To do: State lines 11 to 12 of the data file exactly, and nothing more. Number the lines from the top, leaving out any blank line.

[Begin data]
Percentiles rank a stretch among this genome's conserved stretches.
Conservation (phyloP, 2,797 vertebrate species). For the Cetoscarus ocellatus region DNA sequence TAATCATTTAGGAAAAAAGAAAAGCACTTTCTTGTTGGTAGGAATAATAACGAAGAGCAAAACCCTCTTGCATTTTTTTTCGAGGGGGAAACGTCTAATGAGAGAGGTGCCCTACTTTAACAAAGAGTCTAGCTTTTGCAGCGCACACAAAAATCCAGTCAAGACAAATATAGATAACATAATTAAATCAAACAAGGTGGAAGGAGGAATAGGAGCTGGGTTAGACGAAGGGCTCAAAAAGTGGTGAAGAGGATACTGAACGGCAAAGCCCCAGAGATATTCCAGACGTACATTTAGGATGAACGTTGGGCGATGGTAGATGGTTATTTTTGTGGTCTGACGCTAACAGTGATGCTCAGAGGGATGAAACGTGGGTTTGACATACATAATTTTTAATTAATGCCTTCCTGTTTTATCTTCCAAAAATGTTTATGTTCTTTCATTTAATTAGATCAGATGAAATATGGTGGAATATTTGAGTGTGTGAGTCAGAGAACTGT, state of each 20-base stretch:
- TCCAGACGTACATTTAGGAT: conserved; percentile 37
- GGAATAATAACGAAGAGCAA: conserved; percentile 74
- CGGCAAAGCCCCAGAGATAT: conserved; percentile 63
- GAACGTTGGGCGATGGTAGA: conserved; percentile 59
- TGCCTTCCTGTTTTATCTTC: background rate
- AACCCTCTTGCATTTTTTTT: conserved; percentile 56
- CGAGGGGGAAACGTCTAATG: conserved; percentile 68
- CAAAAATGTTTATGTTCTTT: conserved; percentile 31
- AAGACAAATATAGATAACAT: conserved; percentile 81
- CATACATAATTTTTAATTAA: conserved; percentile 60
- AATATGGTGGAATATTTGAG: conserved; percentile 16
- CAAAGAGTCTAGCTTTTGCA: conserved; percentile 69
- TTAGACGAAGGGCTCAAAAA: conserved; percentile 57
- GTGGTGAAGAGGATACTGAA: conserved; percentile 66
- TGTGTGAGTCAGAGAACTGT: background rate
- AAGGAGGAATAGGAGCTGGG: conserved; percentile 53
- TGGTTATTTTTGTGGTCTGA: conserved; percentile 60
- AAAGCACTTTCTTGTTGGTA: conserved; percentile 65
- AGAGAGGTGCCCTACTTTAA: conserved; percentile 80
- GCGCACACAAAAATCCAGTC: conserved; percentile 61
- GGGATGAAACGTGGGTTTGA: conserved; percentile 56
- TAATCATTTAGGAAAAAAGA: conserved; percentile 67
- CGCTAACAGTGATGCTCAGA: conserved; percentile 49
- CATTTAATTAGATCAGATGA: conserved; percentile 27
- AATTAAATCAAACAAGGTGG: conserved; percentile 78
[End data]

- AAGACAAATATAGATAACAT: conserved; percentile 81
- CATACATAATTTTTAATTAA: conserved; percentile 60